I was born in 1993 in Paris 14 and grew up in the North Suburb. In 1963, Carrefour opened the first French hypermarché in the next suburb and over 2,500 square metres. The shop advertised a low pricing policy and offered 400 free parking spots. By the end of 1999, the company Carrefour was the second biggest food distributor worldwide, with over 9,000 shops internationally. My mother loved the ‘hyper,’ as we call this place in our everyday lives, for its convenience and discounts culture. On Saturday mornings, we jumped in the car and drove to the hypermarché. It was Auchan for us. Blinding bright lights, distracting signs and announcements from floor to ceiling, maman headed towards the food aisles, sometimes stopping by the beauty section for soap and cotton pads on the way, whilst I headed to the stationery section, flipping through the Clairfontaine exercise books, or to the toys dreamland, where I fantasised at the thought of welcoming a Tamagotchi in our family.
The year I turned 18 years old, I moved to Montréal. I didn’t have a hypermarché there but there was a Metro around the corner of my flat, flashing lights 24 hours and 7 days a week. It was big enough to be called a supermarket. I shopped there for over 3 years, showing little excitement about what I would cook with the food I put in my basket, growing increasingly anxious about how I was going to afford the bill as I studied for my bachelor’s degree. It’s when I moved to London that I started to appreciate independent shops, from green and grocers to delis and fishmongers. I moved to Clapton in September 2015 and at the top of my road, there was an independent shop where you could smell moist bread first thing in the morning and buy vegetables by the unit. They also had 24-month aged Comté cheese and petit écolier biscuit, the perfect combo dinner for a rainy Tuesday. London is the first place I have mind-mapped through its local shops.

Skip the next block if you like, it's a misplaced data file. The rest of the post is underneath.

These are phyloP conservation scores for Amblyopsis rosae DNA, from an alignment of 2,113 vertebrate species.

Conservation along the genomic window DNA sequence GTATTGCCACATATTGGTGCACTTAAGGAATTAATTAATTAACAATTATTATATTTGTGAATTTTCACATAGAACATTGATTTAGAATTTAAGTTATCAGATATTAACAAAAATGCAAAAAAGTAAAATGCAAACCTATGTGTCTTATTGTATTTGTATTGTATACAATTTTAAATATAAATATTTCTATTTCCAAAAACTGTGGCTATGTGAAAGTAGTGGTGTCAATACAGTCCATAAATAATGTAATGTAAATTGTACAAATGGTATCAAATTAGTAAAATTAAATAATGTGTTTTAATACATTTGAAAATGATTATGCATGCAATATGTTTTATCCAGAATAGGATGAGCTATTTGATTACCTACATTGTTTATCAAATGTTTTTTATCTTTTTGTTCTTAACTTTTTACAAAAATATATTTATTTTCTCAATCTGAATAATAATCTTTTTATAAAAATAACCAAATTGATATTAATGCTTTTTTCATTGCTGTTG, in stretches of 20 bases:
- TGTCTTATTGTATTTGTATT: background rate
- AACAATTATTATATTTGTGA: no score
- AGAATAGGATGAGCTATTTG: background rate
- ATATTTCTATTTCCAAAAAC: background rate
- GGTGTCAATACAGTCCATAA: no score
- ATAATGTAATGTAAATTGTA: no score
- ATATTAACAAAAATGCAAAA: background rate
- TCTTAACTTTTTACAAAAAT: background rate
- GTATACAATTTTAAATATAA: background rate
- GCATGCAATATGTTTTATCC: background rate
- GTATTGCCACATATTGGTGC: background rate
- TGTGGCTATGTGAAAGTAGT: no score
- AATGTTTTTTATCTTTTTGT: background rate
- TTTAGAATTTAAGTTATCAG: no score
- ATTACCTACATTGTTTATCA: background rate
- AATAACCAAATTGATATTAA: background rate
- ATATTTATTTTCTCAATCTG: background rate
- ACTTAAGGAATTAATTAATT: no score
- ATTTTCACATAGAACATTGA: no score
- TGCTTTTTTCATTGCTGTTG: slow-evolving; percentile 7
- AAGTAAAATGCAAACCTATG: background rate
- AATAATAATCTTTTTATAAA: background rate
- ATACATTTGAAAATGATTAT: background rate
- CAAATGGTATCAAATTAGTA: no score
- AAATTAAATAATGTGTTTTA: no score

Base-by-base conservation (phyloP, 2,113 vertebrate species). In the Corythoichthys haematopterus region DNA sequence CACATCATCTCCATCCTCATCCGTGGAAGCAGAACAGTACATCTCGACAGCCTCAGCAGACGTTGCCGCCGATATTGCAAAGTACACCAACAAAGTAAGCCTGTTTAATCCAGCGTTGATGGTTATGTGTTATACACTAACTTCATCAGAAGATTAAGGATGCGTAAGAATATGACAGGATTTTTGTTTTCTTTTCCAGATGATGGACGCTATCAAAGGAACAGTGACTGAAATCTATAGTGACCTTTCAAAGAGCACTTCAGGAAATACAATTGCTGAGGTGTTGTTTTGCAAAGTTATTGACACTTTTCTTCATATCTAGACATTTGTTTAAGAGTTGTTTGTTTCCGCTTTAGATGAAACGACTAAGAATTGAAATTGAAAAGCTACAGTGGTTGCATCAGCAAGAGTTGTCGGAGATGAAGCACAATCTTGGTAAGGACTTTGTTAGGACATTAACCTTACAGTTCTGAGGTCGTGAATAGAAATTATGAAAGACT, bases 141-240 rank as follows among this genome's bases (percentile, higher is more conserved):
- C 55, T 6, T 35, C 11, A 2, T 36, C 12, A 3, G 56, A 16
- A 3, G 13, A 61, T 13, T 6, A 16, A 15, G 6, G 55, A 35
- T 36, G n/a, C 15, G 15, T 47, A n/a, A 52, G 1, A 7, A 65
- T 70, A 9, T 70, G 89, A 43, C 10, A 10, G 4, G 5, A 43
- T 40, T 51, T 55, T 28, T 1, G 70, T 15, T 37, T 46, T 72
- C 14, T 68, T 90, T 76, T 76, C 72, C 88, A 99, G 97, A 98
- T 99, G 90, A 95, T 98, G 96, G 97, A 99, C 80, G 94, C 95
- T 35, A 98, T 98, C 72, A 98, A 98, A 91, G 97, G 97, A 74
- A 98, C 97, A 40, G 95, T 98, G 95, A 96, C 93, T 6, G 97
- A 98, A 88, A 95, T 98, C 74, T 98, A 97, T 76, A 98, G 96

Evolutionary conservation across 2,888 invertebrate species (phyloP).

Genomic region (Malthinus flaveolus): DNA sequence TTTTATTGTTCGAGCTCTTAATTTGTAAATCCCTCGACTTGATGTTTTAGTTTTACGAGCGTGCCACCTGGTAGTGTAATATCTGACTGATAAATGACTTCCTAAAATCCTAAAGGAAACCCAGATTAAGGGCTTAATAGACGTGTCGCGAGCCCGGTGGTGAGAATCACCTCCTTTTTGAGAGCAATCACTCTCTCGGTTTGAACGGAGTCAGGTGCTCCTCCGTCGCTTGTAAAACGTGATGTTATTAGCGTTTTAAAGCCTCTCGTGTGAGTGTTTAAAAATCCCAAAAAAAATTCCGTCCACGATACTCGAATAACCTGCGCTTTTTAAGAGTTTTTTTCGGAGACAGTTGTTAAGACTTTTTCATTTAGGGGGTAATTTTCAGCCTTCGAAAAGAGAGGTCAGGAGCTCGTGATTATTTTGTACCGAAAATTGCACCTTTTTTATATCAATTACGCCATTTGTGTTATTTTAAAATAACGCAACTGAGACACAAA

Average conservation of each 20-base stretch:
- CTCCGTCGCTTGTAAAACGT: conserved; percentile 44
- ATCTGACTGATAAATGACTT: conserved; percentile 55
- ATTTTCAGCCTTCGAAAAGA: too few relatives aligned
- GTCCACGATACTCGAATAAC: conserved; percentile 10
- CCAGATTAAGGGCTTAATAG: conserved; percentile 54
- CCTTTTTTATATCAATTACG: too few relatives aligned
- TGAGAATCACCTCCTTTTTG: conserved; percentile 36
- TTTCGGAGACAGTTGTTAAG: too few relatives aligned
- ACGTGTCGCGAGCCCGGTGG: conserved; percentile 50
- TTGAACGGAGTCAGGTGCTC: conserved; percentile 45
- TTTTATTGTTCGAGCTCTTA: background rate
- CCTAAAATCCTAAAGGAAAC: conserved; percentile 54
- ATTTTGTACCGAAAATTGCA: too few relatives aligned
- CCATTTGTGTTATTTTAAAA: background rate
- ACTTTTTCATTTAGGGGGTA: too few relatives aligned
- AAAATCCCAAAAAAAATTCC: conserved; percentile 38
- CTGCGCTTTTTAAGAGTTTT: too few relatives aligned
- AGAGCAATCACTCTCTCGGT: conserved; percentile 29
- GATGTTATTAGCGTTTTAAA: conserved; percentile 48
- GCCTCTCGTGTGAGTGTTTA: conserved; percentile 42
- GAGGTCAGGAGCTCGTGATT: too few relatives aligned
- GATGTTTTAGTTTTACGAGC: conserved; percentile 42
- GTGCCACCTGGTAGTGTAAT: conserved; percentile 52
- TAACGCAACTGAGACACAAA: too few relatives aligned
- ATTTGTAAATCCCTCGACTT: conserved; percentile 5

I currently live in Surrey, outside of the city for the first time. These new surroundings mean I’ve had to learn about new shops and their owners, and I’ve also discovered the British country life – and, arguably, wildlife in general. Last month, I went foraging for mushrooms for the first time. I brought back Hedgehog Fungus – also known as wood urchin, wood hedgehog and pied de mouton – this is a safe mushroom for novice foragers. They are fairly common and as long as you pick a light-coloured mushroom growing from the ground on a stem, with spines instead of gills, then it can’t be anything else. They also happen to taste deliciously nutty. On the walk back home, content with a smile on my face, I stopped to pick wild chestnuts, already plotting a mushroom ragù for dinner.
Time to start your broth: bring water to the boil and add a carrot, half an onion (in full, not chopped) and a celery.
It was the Saturday morning before our October book club, when we read M.F.K Fisher’s How to Cook a Wolf. We had an animated conversation then, many of us new to the food writing genre overall, all of us in awe of Fisher and her way of inhabiting the kitchen. With her wit and pragmatism and flair for a fuel for both body and mind in each ingredient she picks, Fisher spoke to us vividly, likewise an echo chamber of our respective homes, shelters for the looming lockdown 2.0.